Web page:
Ana Lily Amirpour has not left anyone indifferent with her Mona Lisa and the Blood Moon, hallucinated journey of the hand of a woman who escapes from a psychiatric hospital and seems to have strange powers. The director, also responsible for a film as exciting as A girl comes home alone at night, is confirmed as a "teacher of subversion", as stated Lovia Gyarkye in The Hollywood Reporter. Or a movie that "enjoys its own vulgarity", as defined on Screendaily Wendy Ide. The film does not have a confirmed premiere in Spain, but it will open very soon the 54th Sitges International Fantastic Film Festival of Catalonia.

Similar sensations have provoked the new Edgar Wright film, Last night in Soho. It's about a thriller fantastic about a designer who travels back in time when she sleeps, who has instilled in the festival a certain sense of unexpected but pleasant surprise. Wright, who seems to leave behind the time of the Cornetto trilogy that made up the hilarious Zombies Party, Fatal weapon and Welcome to the end of the world, takes very seriously a psychological drama that according to Víctor Esquirol in Other Cinemas is "loaded with political content". It is scheduled to be released in theaters on November 5, but before that it will also go through the Sitges festival.

At 75 years old, Paul Schrader has shown at this Venice edition that he continues to have enviable creative health. Who was the scriptwriter of Taxi Driver and wild bull premieres a film that he directs and writes: The Card Counter. It is the story of an ex-military man convicted of torture, who is released from prison having learned to count cards at poker, and tries to make a living by ripping off the best casinos in the United States. "One of the brightest proposals of his career," he defends critic Glenn Kenny, and "the best film of the Mostra" for Sensacine.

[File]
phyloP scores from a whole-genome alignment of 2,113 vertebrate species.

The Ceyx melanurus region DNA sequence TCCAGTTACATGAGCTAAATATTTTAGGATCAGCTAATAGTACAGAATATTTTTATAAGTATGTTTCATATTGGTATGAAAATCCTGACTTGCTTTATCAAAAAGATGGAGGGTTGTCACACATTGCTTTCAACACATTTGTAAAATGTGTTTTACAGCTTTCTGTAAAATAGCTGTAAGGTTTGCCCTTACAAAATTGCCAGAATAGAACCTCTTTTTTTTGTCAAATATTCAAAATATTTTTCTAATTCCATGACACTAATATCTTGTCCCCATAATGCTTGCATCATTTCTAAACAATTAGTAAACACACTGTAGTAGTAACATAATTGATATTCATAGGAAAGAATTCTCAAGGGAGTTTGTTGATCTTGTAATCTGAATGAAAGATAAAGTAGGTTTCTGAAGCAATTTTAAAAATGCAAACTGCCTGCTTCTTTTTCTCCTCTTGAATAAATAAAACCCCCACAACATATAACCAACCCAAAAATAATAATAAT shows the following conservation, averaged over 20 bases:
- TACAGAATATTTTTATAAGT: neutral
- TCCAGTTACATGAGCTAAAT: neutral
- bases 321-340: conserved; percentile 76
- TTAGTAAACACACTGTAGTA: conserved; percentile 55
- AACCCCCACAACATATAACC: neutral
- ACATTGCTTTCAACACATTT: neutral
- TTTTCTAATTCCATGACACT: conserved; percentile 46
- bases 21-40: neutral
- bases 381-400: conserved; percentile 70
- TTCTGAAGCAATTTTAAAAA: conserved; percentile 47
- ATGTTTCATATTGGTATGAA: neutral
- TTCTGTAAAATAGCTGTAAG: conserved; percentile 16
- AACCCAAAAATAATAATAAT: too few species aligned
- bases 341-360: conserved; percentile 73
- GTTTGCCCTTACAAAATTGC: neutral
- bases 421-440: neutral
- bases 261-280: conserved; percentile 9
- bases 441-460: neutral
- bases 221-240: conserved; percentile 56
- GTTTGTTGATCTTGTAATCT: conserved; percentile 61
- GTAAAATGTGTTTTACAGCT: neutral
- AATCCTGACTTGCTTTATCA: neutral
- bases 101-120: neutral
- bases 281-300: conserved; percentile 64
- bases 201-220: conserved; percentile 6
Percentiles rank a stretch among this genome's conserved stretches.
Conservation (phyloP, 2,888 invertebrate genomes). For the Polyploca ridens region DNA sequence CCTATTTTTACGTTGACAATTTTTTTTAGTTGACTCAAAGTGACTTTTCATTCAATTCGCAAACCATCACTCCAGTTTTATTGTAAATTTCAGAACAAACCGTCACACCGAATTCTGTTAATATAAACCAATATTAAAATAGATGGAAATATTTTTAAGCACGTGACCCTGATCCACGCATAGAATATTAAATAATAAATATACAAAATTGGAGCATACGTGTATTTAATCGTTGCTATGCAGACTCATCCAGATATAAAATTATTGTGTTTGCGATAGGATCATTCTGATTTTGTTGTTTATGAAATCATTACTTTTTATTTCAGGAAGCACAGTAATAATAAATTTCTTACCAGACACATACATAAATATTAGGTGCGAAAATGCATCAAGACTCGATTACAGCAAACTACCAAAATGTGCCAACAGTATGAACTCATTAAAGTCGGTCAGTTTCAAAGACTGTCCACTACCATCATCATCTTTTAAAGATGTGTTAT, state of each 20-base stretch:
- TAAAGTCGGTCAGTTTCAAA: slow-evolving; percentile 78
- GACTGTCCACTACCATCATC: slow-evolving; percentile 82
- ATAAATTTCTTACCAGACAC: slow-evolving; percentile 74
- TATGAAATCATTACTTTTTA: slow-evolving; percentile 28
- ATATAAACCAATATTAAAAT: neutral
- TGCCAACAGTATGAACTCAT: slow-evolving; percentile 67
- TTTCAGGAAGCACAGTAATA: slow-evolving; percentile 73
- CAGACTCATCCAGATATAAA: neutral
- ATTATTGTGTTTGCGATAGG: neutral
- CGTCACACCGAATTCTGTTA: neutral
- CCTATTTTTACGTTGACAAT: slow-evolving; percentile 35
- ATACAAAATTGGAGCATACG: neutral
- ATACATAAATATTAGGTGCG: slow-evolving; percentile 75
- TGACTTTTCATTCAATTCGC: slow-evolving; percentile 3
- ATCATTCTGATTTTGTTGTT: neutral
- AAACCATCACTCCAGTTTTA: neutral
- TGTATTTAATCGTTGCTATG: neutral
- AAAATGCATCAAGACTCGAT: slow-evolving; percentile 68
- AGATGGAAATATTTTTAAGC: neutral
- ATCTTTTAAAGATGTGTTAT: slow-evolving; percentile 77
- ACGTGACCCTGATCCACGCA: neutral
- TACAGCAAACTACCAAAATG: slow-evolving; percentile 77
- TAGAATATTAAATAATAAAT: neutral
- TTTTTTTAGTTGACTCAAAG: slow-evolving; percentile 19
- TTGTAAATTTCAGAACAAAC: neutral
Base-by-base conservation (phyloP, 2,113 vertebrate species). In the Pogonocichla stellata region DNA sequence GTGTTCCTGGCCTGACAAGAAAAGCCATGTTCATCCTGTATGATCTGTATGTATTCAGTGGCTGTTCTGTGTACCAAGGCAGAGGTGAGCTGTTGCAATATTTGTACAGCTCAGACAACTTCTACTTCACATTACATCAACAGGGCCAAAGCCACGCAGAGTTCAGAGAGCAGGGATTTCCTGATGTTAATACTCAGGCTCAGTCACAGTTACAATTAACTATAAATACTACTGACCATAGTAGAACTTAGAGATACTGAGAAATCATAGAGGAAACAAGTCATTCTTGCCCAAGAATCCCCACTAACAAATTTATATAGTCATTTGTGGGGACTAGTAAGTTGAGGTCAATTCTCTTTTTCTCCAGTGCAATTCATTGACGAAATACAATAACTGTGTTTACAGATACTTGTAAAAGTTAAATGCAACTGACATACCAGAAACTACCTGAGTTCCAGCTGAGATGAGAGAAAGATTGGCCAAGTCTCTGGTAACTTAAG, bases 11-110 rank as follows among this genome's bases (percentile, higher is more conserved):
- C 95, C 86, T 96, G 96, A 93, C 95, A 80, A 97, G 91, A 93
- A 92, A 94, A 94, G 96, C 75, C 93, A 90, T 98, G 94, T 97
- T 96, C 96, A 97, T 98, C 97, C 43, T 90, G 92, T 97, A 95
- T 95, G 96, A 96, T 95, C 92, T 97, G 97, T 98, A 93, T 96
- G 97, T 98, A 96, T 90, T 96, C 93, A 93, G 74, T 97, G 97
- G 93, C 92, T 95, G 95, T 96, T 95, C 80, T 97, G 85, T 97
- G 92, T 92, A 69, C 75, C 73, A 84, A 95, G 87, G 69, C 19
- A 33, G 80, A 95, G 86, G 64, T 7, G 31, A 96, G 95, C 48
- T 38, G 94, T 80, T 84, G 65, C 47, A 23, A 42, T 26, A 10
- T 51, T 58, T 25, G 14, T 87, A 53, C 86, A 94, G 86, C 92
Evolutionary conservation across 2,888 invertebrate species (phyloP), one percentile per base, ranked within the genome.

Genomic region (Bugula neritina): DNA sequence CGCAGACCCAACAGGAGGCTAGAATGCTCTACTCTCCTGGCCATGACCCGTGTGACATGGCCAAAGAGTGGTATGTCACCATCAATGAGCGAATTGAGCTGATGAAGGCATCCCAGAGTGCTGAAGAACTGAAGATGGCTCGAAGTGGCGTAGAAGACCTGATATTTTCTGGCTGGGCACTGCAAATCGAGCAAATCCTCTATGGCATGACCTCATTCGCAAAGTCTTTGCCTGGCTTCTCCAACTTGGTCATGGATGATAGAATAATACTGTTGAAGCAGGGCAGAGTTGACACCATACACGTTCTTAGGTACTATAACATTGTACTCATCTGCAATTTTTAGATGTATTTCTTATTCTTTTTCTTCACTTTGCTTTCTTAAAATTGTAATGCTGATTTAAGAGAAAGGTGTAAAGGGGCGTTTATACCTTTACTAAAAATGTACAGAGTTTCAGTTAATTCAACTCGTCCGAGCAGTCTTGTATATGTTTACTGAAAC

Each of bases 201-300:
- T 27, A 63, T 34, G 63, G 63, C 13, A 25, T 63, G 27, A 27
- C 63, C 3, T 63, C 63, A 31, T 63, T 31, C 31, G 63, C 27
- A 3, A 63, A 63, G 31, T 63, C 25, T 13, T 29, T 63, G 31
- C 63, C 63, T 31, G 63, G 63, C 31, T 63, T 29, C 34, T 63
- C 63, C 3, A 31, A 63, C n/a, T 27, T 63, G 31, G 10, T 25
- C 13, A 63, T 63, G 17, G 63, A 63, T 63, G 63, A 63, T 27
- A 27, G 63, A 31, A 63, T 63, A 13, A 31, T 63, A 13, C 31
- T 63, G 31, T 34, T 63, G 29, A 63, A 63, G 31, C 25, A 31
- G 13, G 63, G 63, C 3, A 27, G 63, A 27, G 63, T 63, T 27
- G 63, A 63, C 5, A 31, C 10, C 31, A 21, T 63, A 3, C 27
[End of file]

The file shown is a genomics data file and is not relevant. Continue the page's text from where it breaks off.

The truth is that in light of very interesting previous proposals such as The priestIt seems clear that this film must be traced. Although it is very likely that he will not take anything at the festival, it may have a similar route to that of that 2017 film, which was nominated for Best Original Screenplay at the Oscars.

The work of the Chilean Pablo Larraín is interesting, despite the fact that his film, Spencer, it has left the audience rather cold. "Larraín repeats the play of Jackie, this time approaching the figure of Diana of Wales from a tangential and kaleidoscopic perspective ", Manu Yáñez writes in Fotogramas. "Stuffy and conventional portrait of Lady Di", according to Pepa Blanes in the SER.

Why should we be vigilant about Larraín's work despite his cold reception? Because it was received that way on other occasions with films as elusive and difficult to synthesize as Jackie, Neruda or Ema. Larraín always has an ace up his sleeve. Spencer It does not have a specific release date in our country, but it hits the screens of the United States in November.

There are several days of the festival to go and there may still be surprises. Remain to be seen yet The last duel, the new from Ridley Scott, Leave No Traces by Jan P. Matuszynski or An autre monde by Stéphane Brizé when we have the information. While waiting to see how the Venetian appointment is resolved, we must highlight two long-awaited literary adaptations.

One is The event, based on the novel by Annie Ernaux, Posted by Tusquets and translated by Berta Corral. It is directed by the practically unknown Audrey Diwan and one could venture that it is one of the surprises of the festival due to the consensus it has generated in the critics. The other is The Lost Daughter, based on the novel The dark daughter, published by Lumen and translated by Edgardo Dobry. Maggie Gyllenhaal jumps from acting to directing in a debut starring the remarkable Olivia Colman and Dakota Johnson, and that on Screendaily They describe it as "superbly directed".